Top reasons why “Big people” matters more than “Big data”: lessons from F1.

I’ve read thousand of articles about Big Data and the benefits it can bring.

But there are no so many articles or blogs talking about what kind of capabilities are needed in an organization to drive this kind of initiatives.

Fernando Alonso, winning Spain Grand Prix, Valencia 2012

What matters most, the F1 car and the power of the engine, the driver, or the engineering team that builts and maintains it ?

I feel some people is oversimplifyng the matter and only asking about what make of F1 do we need to buy ? Is it a Ferrari, a McLaren, or Mercedes ?

Shouldn’t we be talking about what are theh capabilities we need to drive that car ? And moreover, even “modify” or adjust our car to better suit the driving style of our driver ?

Shouldn’t we be talking about what are the capabilities of our engineering team ? It is only about mechanical engineers, or do we need also aeronautics, and materials experts ?

Building on this alegory, I find many times the focus is only about if the right tool is SAP Hana, Tableau, Tibco, Qlick, or Microsoft BI (to name a few), and we forget about the two most important questions:

  1. Who are our users (driver) and what are their specific needs (driving style)
  2. What are the capabilities that we need to develop  or adquire to drive this kind of program (the F1 engineering team)

I will be sharing some ideas regarding the capabilities needed in an INDUSTRIAL environment to drive this kind of programs.

Organization and capabilities

In my opinion we need an interesting mixture of profiles and experiences. We need people with:

  • Operations and process experience. These will be in direct contact with the user (or will be the user themselves) and will be in charge of giving context to the data.
  • Automation and Equipment knowledge. This profile will be able to extract the meaningful data and also put the contect relative to the equipment and phisical processes
  • IT knowledge. Will be in charge of the technology solution (the car; or with a more sharper focus, the “engine”)

Now my questions are :

  • Do we need a team core team in which ALL members have this Super rich  (You can imagine what the “S” in the middle stands for)
  • Is just combining the diversity of single-discipline specialists under a single umbrella enough to achieve our goals?
  • Or…given that it is almost impossible to have a bunch of “S” people, we can look to the  hybrid profiles that appears in the intersection of every two areas: Data scientists, Industrial IT experts, and Process Controls engineers. Do we need to  combine these dual-profiles under a single team ? Is that enough ?

As a summary, I think if we want our company to be sucessful (win the race), we need to:

  • Select the right technology (the engine).
  • Assemble a well diverse team, with a rich mixture on each one of them (the engineering team).
  • Design, configure and adapt the tools (the car) to the specific needs and style of our user (the driver).


And the final reflection…, what matters most ….Big data …or Big People ?

What do you think ?


(Please leave your feedback / comments in the linkedin page)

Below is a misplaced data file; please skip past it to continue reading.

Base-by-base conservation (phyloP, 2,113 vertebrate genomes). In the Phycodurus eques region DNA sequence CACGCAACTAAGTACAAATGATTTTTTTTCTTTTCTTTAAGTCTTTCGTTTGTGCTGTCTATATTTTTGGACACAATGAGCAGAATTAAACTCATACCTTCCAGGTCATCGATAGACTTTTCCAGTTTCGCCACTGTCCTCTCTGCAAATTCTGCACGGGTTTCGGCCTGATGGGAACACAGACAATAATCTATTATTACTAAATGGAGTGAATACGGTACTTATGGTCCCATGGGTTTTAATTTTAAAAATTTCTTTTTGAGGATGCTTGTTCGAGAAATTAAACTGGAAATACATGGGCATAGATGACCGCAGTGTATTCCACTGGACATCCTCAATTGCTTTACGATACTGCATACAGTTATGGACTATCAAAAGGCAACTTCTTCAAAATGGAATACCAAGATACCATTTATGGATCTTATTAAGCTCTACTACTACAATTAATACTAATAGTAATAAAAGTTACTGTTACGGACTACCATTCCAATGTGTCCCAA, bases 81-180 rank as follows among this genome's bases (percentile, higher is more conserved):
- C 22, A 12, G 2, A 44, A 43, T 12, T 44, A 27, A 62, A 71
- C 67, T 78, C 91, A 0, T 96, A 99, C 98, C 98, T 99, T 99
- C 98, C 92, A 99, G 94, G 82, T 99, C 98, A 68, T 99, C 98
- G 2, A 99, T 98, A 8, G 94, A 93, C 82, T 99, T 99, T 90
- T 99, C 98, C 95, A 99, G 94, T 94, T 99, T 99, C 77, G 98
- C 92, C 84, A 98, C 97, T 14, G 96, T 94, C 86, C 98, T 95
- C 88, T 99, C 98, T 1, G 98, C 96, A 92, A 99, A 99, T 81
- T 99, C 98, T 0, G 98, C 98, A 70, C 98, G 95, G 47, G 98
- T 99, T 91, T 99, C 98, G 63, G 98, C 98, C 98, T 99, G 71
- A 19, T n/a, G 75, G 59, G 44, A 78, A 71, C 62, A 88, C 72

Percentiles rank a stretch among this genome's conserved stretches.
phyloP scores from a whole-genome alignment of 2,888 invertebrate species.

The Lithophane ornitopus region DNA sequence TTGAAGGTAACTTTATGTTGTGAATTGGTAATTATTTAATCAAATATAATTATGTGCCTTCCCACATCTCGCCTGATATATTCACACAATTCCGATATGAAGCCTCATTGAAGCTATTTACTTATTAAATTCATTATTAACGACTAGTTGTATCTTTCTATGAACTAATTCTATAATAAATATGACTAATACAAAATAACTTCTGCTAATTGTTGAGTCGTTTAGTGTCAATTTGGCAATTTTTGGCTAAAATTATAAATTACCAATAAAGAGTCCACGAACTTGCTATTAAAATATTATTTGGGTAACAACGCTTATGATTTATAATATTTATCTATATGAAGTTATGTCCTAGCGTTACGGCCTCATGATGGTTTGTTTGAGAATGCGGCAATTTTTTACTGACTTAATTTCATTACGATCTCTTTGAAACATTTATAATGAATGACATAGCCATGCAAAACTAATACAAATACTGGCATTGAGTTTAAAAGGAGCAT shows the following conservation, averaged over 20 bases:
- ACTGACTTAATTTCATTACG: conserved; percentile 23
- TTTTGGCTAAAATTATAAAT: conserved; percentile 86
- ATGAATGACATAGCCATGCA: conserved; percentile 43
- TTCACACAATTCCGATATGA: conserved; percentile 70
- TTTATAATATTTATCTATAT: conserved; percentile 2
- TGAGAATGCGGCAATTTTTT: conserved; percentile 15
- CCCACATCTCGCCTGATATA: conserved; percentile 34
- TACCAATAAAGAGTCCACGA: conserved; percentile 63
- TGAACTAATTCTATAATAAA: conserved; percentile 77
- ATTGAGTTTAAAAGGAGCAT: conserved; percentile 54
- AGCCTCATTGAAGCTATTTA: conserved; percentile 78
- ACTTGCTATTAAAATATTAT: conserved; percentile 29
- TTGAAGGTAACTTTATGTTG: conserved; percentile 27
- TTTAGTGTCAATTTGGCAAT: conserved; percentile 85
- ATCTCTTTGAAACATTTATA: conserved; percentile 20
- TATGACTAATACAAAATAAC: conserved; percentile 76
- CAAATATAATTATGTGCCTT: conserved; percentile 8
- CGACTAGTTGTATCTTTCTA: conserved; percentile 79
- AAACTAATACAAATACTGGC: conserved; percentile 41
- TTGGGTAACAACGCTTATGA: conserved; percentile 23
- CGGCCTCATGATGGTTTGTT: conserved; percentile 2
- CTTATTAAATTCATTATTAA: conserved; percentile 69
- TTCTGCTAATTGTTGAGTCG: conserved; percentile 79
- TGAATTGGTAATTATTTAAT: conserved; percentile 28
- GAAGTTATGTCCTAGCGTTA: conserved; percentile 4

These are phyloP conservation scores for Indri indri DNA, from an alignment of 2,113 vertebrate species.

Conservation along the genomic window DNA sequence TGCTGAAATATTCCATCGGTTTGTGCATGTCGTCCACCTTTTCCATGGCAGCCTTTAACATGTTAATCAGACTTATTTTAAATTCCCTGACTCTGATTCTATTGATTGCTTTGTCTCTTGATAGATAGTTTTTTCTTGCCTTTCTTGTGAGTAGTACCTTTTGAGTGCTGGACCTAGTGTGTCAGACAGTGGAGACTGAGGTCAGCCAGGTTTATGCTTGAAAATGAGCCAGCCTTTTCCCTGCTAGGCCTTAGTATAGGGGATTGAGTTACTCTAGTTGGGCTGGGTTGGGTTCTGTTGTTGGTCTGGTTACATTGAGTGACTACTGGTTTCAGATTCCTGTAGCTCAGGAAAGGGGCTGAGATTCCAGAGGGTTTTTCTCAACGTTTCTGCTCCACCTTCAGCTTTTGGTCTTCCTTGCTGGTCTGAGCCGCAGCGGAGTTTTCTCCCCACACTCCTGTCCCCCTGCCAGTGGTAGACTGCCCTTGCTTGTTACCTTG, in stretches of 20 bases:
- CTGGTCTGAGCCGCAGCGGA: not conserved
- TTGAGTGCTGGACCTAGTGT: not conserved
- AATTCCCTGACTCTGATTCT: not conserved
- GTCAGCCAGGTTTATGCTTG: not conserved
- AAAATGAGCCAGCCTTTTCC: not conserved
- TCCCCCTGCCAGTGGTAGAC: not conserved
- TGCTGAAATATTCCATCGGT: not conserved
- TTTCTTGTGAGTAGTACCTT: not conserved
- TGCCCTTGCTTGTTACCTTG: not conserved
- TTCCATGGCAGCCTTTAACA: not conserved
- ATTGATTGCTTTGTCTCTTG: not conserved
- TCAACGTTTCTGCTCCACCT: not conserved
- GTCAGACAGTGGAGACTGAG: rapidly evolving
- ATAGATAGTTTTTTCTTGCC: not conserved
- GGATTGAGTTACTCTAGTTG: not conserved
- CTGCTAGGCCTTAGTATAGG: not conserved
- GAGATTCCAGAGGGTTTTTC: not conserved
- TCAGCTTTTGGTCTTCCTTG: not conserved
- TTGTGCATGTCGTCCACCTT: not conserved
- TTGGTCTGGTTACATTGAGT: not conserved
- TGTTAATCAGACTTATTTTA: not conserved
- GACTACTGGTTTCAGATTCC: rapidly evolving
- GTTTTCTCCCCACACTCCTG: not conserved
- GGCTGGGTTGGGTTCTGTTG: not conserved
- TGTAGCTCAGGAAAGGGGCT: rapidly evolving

Industrial Big data or Smart data ?

Is Big Data applicable to Industrial environments ?

  • Do we really need a “big data set”  with strong analytics to extract knowledge, or we only need a small set of data ?
  • Do we need to create a strong structure (data model) or can we have non structured data (“data lake”)  ?

A friend of mine shared his experience in a recent project. They decided to apply Big data to an Industrial manufacturing process.

  • They installed a big server with a lot of processing power and a huge amount of memory.
  • They install best-in-class analytical engine.

They selected a coating process. The process is similar to this:



In this process, the product is heated by a hot air current, when the setpoint is reached then  spray “paints” the product, and when the thickmess is the appropiated, the spay stops and the air is cooling down the product.

The first analytics was intended to establish the robustnes of the process and the influence of the average temperature in the thickness coverage.

The outcome was the average temperature was 50°C, well below the specs.

Of course, the user rejected inmediately the validity of the result.

They reviewed the calculations and brought a  data statistician on board, that concluded the data was not following neither a normal nor a chi square distribution.

After all this, they decided to bring a Process Expert on board. He said the data has to be structured in three independent phases


Now, the “Smart Data” basic statistics could be easily applied to each of the phase, with very basics statistical tools and obtaining very quick results.

The conclusions of my friend were:

  • The number of data needed for extracting meaningful conclusions in industrial processes is normally very low
  • The data has to be structured, because the process itself is heavily structured, and following phisical laws
  • And the most important: If you do not know your process….don’t ask a big data engine, ask to your process experts !


What do you think ? What are your experiences on this field ? Please leave a comment